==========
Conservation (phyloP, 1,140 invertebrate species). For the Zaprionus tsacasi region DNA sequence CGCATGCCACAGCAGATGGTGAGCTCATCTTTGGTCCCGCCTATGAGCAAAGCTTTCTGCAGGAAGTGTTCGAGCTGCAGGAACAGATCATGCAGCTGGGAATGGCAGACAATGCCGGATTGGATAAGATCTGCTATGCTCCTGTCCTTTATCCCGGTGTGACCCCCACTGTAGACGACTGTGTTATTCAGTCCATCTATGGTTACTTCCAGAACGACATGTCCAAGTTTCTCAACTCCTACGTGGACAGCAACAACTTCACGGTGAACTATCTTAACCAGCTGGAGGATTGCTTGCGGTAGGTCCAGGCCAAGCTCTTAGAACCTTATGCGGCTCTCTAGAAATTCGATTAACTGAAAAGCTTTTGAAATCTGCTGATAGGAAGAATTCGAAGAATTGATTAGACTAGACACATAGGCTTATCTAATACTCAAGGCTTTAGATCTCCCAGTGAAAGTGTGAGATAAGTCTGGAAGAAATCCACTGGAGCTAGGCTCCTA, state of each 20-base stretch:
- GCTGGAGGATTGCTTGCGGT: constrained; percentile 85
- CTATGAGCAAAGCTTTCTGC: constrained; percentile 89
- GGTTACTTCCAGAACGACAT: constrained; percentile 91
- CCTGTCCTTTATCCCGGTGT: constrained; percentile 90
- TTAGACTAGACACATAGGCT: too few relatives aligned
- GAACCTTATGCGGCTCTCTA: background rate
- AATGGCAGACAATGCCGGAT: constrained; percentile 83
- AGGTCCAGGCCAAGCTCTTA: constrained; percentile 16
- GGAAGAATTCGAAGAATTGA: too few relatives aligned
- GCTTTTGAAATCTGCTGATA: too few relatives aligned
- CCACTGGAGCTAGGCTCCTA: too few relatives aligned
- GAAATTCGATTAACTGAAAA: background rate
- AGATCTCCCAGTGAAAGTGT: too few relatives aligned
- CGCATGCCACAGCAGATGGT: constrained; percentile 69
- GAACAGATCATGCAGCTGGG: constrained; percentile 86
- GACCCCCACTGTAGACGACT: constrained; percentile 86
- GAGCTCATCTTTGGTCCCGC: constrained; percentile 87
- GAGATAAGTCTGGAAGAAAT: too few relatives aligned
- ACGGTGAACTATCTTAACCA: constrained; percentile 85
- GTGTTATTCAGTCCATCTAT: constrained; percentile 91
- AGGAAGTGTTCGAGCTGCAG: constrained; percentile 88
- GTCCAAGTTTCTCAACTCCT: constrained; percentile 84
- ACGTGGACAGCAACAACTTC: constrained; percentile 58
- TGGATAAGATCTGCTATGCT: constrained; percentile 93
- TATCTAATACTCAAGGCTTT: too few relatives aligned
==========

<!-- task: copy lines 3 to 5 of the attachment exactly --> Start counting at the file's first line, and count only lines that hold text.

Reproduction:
- CTATGAGCAAAGCTTTCTGC: constrained; percentile 89
- GGTTACTTCCAGAACGACAT: constrained; percentile 91
- CCTGTCCTTTATCCCGGTGT: constrained; percentile 90